AMD is refreshing its mobile CPU lineup with seven new A4, A6, and A8 Llano processors for socket FS1. With one exception, these dual- and quad-core processors give a mild speed bump to existing processors using the same GPUs, L2 cache amount, TDP, and core stepping - see the table below for specifications.

AMD Llano mobile CPU refresh
Name Cores CPU Clock
(Max Turbo)
L2 Cache GPU GPU Cores GPU Clock TDP
A4-3305M 2 1.9GHz (2.5GHz) 1MB HD 6480G 160 593MHz 35W
A4-3320M 2 2.0GHz (2.6GHz) 2MB HD 6480G 240 444MHz 35W
A4-3330MX 2 2.2GHz (2.6GHz) 2MB HD 6480G 240 444MHz 45W
A6-3420M 4 1.5GHz (2.4GHz) 4MB HD 6520G 320 400MHz 35W
A6-3430MX 4 1.7GHz (2.4GHz) 4MB HD 6520G 320 400MHz 45W
A8-3520M 4 1.6GHz (2.5GHz) 4MB HD 6620G 400 444MHz 35W
A8-3550MX 4 2.0GHz (2.7GHz) 4MB HD 6620G 400 444MHz 45W

The refresh features four processors with the -M suffix, denoting slightly lower clock speeds and TDPs than the -MX processors (in this case, 35W). Three of these, the A4-3320M, the A6-3420M, and the A8-3520M, are 100MHz bumps in base and turbo CPU clock speed over their predecessors, the A4-3300M, the A6-3400M, and the A8-3500M (GPU clocks and core counts are unchanged). The -MX processors are the same story - newer versions of the A4-3310MX, A6-3410MX, and A8-3530MX with 100MHz more clock speed with the same GPUs and 45W TDPs. 

The outlier is the A4-3305M, a new low-end processor with the same CPU clocks as the A4-3300M but with half the L2 cache and 33% fewer GPU cores, though the GPU clock has been increased to compensate. In spite of these changes, the GPU is still called the HD 6480G.

Expect to see these APUs trickle into laptops in the coming months.

Source: CPU World

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  • therealnickdanger - Thursday, December 08, 2011 - link

    Why do they put the weakest GPUs on the weakest CPUs and the strongest GPUs on the strongest CPUs? Most of the high end CPUs are only in the higher end laptops alongside discrete GPUs, so you won't even use the IGP. Alternately, the cheap laptops should have the strongest GPU paired with the weakest CPUs to offer up better performance.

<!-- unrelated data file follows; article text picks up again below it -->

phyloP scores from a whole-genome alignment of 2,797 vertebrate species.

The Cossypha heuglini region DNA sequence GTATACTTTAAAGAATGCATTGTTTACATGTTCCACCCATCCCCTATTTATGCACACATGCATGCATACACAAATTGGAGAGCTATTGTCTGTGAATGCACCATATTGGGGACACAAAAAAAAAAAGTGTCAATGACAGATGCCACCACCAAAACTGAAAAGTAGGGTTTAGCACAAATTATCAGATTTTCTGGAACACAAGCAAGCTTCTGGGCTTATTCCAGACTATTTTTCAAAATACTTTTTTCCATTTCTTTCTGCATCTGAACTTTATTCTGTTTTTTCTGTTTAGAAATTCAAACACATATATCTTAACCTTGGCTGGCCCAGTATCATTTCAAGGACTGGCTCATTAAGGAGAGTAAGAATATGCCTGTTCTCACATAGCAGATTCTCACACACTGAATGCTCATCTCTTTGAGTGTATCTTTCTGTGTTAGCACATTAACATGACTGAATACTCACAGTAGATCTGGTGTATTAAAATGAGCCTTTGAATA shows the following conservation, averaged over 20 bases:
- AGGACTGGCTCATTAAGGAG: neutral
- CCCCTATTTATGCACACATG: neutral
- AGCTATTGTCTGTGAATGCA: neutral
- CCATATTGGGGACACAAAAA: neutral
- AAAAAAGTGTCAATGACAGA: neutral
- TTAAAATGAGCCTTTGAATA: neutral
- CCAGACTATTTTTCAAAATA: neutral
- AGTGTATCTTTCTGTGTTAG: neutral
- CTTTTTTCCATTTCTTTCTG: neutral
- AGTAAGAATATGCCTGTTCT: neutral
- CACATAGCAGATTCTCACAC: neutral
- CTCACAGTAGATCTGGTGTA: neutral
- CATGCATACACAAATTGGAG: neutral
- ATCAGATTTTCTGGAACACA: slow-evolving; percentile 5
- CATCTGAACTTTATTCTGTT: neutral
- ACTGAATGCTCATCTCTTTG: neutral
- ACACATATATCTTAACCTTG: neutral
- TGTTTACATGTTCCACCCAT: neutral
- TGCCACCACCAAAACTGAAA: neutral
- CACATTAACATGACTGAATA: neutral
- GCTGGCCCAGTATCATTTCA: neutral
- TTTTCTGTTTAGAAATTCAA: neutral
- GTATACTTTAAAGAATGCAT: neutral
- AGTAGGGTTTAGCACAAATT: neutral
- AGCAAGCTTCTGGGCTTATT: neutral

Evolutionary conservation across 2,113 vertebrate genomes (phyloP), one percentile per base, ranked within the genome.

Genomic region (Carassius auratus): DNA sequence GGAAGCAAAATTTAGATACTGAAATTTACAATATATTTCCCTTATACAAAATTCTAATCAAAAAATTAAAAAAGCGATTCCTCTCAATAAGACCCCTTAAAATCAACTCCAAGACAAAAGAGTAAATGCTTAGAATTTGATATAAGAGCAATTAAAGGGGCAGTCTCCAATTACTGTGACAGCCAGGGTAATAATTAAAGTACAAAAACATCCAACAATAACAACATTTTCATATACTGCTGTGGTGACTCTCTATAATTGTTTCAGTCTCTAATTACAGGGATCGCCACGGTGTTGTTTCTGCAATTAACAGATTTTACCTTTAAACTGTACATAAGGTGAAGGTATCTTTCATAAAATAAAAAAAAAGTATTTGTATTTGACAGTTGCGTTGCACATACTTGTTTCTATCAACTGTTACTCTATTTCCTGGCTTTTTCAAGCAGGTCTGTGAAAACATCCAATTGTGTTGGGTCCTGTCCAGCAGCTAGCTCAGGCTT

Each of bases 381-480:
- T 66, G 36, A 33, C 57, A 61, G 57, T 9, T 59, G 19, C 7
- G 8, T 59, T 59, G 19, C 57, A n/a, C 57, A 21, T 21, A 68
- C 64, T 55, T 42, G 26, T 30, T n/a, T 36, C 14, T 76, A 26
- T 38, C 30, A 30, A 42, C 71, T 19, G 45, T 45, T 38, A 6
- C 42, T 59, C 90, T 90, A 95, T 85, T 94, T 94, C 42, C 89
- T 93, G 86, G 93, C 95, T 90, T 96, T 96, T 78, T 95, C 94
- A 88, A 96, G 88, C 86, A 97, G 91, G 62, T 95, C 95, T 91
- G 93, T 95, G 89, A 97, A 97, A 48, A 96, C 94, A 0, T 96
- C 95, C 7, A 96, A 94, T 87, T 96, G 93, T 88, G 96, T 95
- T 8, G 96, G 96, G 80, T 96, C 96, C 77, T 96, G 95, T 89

Intel does this with their desktop IGPs and it makes no sense there either. The IGP ends up being wasted silicon in higher end systems, just taking up space/heat/power next to a pair of GTX580s.
    Reply
  • Taft12 - Thursday, December 08, 2011 - link

    I'm not aware of any laptops that pair a discrete GPU with a Llano APU (ugh, hate that word) so it makes sense to me for what AMD is doing for their mobile products.

    On the Intel side, it makes less sense.
    Reply
  • Meaker10 - Thursday, December 08, 2011 - link

    Really? There are quite a few out there that I have seen even in the retail space. Reply
  • MrSpadge - Thursday, December 08, 2011 - link

    Agreed, that doesn't make much sense. And if it does - why not also offer alternatives? Instead they've got a hundred of almost-similar CPUs, no matter if they've got a 6 or 8 in front of it.

    And why the f****** h*** does a 45 W dual cores with few shaders not even reach 3 GHz at max Turbo? Especially when a 35 W part is allowed to reach just the same clock...

    Single threaded performance is the Achilles heel of these chips, and no amount of GPU power and CPU cores they throw at the problem will change this.